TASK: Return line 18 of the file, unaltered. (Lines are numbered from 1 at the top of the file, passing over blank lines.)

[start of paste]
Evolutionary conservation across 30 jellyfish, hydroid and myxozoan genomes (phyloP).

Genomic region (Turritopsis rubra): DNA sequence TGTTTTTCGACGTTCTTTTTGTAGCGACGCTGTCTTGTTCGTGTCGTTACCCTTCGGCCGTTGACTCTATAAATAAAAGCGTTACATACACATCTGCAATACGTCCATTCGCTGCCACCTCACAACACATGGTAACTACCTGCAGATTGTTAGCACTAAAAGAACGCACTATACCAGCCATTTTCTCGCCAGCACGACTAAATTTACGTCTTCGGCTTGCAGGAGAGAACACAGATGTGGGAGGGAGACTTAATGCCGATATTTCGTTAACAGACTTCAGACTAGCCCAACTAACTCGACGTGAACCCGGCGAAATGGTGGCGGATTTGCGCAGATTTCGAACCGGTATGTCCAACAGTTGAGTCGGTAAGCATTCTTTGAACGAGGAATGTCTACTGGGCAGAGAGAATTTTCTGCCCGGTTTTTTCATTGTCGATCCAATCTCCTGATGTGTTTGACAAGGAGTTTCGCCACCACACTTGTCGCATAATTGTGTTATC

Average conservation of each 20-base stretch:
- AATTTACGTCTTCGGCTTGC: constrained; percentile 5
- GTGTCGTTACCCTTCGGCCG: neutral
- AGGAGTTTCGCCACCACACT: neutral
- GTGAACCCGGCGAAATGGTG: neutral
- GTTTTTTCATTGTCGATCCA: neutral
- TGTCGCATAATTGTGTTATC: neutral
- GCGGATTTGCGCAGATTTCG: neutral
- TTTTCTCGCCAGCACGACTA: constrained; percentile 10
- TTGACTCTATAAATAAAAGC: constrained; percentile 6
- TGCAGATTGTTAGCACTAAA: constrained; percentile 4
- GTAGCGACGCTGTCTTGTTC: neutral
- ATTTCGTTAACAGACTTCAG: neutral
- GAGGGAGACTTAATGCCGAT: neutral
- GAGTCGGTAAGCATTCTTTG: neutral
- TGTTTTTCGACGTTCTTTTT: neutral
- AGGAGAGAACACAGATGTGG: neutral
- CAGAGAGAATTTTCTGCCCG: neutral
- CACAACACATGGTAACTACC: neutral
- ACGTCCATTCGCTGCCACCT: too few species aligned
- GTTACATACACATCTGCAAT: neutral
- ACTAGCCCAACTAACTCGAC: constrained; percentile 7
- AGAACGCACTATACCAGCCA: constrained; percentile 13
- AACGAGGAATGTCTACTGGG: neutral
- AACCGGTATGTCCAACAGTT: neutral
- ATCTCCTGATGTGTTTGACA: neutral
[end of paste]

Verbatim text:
- TGTTTTTCGACGTTCTTTTT: neutral